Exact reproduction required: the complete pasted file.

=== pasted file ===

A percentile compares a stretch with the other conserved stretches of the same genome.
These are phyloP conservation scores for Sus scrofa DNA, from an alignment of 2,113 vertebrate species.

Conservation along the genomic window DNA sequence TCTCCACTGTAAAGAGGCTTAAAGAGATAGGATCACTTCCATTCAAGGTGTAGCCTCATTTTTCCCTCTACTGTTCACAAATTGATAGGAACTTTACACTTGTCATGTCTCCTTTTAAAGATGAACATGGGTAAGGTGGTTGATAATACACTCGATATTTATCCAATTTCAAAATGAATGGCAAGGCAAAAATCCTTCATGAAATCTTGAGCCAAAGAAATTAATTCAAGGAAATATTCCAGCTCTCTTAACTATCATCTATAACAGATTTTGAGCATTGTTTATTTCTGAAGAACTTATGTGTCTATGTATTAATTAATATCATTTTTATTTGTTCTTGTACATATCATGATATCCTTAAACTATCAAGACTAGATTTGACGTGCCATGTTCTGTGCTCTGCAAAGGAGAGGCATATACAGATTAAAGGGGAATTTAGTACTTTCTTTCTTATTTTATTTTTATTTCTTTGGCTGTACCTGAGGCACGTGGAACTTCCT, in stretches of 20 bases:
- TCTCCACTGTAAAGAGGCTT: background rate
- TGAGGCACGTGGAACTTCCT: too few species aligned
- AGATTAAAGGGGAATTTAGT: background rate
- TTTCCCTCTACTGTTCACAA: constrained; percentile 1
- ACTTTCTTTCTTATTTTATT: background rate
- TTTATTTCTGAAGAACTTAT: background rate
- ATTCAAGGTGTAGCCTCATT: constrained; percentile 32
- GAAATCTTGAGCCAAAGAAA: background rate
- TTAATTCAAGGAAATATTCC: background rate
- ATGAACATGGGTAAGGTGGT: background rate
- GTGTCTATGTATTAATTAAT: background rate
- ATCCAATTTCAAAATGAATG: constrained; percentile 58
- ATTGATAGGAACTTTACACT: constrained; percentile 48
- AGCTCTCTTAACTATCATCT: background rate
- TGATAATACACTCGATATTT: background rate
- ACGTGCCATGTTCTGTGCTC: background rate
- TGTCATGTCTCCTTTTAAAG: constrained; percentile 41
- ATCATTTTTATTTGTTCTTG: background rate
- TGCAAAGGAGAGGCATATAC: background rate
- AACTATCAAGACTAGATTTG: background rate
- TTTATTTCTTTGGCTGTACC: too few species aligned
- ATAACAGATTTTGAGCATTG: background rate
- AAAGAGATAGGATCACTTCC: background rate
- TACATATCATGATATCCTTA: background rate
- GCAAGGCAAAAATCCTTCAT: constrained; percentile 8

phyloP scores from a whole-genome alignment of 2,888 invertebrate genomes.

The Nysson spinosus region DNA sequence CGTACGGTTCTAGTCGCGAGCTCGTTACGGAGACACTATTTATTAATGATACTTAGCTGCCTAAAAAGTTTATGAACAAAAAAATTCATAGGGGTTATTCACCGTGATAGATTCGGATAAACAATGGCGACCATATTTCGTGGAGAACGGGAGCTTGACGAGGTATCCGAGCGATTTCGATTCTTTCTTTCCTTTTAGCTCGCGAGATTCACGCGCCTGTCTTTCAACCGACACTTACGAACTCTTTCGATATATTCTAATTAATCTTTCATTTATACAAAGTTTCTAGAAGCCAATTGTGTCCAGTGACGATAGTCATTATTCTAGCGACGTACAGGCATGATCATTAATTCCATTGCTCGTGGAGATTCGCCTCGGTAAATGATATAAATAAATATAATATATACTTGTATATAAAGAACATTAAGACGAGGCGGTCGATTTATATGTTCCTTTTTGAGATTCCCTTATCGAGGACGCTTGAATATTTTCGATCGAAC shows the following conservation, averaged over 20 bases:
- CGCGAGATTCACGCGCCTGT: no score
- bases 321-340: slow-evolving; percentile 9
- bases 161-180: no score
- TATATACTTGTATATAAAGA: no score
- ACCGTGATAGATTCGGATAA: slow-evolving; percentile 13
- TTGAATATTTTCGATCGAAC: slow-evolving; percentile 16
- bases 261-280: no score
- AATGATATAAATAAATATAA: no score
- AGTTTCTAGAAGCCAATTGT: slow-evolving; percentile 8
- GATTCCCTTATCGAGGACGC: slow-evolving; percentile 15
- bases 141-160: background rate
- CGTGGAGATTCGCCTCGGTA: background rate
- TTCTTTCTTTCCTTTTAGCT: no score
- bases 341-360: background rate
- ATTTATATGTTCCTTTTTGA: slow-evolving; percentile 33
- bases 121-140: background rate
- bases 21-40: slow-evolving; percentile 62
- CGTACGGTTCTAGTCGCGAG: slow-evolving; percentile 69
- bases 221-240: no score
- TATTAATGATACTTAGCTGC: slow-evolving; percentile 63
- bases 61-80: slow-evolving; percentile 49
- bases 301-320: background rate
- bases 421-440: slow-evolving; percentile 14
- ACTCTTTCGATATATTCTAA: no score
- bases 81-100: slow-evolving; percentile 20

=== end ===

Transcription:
A percentile compares a stretch with the other conserved stretches of the same genome.
These are phyloP conservation scores for Sus scrofa DNA, from an alignment of 2,113 vertebrate species.

Conservation along the genomic window DNA sequence TCTCCACTGTAAAGAGGCTTAAAGAGATAGGATCACTTCCATTCAAGGTGTAGCCTCATTTTTCCCTCTACTGTTCACAAATTGATAGGAACTTTACACTTGTCATGTCTCCTTTTAAAGATGAACATGGGTAAGGTGGTTGATAATACACTCGATATTTATCCAATTTCAAAATGAATGGCAAGGCAAAAATCCTTCATGAAATCTTGAGCCAAAGAAATTAATTCAAGGAAATATTCCAGCTCTCTTAACTATCATCTATAACAGATTTTGAGCATTGTTTATTTCTGAAGAACTTATGTGTCTATGTATTAATTAATATCATTTTTATTTGTTCTTGTACATATCATGATATCCTTAAACTATCAAGACTAGATTTGACGTGCCATGTTCTGTGCTCTGCAAAGGAGAGGCATATACAGATTAAAGGGGAATTTAGTACTTTCTTTCTTATTTTATTTTTATTTCTTTGGCTGTACCTGAGGCACGTGGAACTTCCT, in stretches of 20 bases:
- TCTCCACTGTAAAGAGGCTT: background rate
- TGAGGCACGTGGAACTTCCT: too few species aligned
- AGATTAAAGGGGAATTTAGT: background rate
- TTTCCCTCTACTGTTCACAA: constrained; percentile 1
- ACTTTCTTTCTTATTTTATT: background rate
- TTTATTTCTGAAGAACTTAT: background rate
- ATTCAAGGTGTAGCCTCATT: constrained; percentile 32
- GAAATCTTGAGCCAAAGAAA: background rate
- TTAATTCAAGGAAATATTCC: background rate
- ATGAACATGGGTAAGGTGGT: background rate
- GTGTCTATGTATTAATTAAT: background rate
- ATCCAATTTCAAAATGAATG: constrained; percentile 58
- ATTGATAGGAACTTTACACT: constrained; percentile 48
- AGCTCTCTTAACTATCATCT: background rate
- TGATAATACACTCGATATTT: background rate
- ACGTGCCATGTTCTGTGCTC: background rate
- TGTCATGTCTCCTTTTAAAG: constrained; percentile 41
- ATCATTTTTATTTGTTCTTG: background rate
- TGCAAAGGAGAGGCATATAC: background rate
- AACTATCAAGACTAGATTTG: background rate
- TTTATTTCTTTGGCTGTACC: too few species aligned
- ATAACAGATTTTGAGCATTG: background rate
- AAAGAGATAGGATCACTTCC: background rate
- TACATATCATGATATCCTTA: background rate
- GCAAGGCAAAAATCCTTCAT: constrained; percentile 8

phyloP scores from a whole-genome alignment of 2,888 invertebrate genomes.

The Nysson spinosus region DNA sequence CGTACGGTTCTAGTCGCGAGCTCGTTACGGAGACACTATTTATTAATGATACTTAGCTGCCTAAAAAGTTTATGAACAAAAAAATTCATAGGGGTTATTCACCGTGATAGATTCGGATAAACAATGGCGACCATATTTCGTGGAGAACGGGAGCTTGACGAGGTATCCGAGCGATTTCGATTCTTTCTTTCCTTTTAGCTCGCGAGATTCACGCGCCTGTCTTTCAACCGACACTTACGAACTCTTTCGATATATTCTAATTAATCTTTCATTTATACAAAGTTTCTAGAAGCCAATTGTGTCCAGTGACGATAGTCATTATTCTAGCGACGTACAGGCATGATCATTAATTCCATTGCTCGTGGAGATTCGCCTCGGTAAATGATATAAATAAATATAATATATACTTGTATATAAAGAACATTAAGACGAGGCGGTCGATTTATATGTTCCTTTTTGAGATTCCCTTATCGAGGACGCTTGAATATTTTCGATCGAAC shows the following conservation, averaged over 20 bases:
- CGCGAGATTCACGCGCCTGT: no score
- bases 321-340: slow-evolving; percentile 9
- bases 161-180: no score
- TATATACTTGTATATAAAGA: no score
- ACCGTGATAGATTCGGATAA: slow-evolving; percentile 13
- TTGAATATTTTCGATCGAAC: slow-evolving; percentile 16
- bases 261-280: no score
- AATGATATAAATAAATATAA: no score
- AGTTTCTAGAAGCCAATTGT: slow-evolving; percentile 8
- GATTCCCTTATCGAGGACGC: slow-evolving; percentile 15
- bases 141-160: background rate
- CGTGGAGATTCGCCTCGGTA: background rate
- TTCTTTCTTTCCTTTTAGCT: no score
- bases 341-360: background rate
- ATTTATATGTTCCTTTTTGA: slow-evolving; percentile 33
- bases 121-140: background rate
- bases 21-40: slow-evolving; percentile 62
- CGTACGGTTCTAGTCGCGAG: slow-evolving; percentile 69
- bases 221-240: no score
- TATTAATGATACTTAGCTGC: slow-evolving; percentile 63
- bases 61-80: slow-evolving; percentile 49
- bases 301-320: background rate
- bases 421-440: slow-evolving; percentile 14
- ACTCTTTCGATATATTCTAA: no score
- bases 81-100: slow-evolving; percentile 20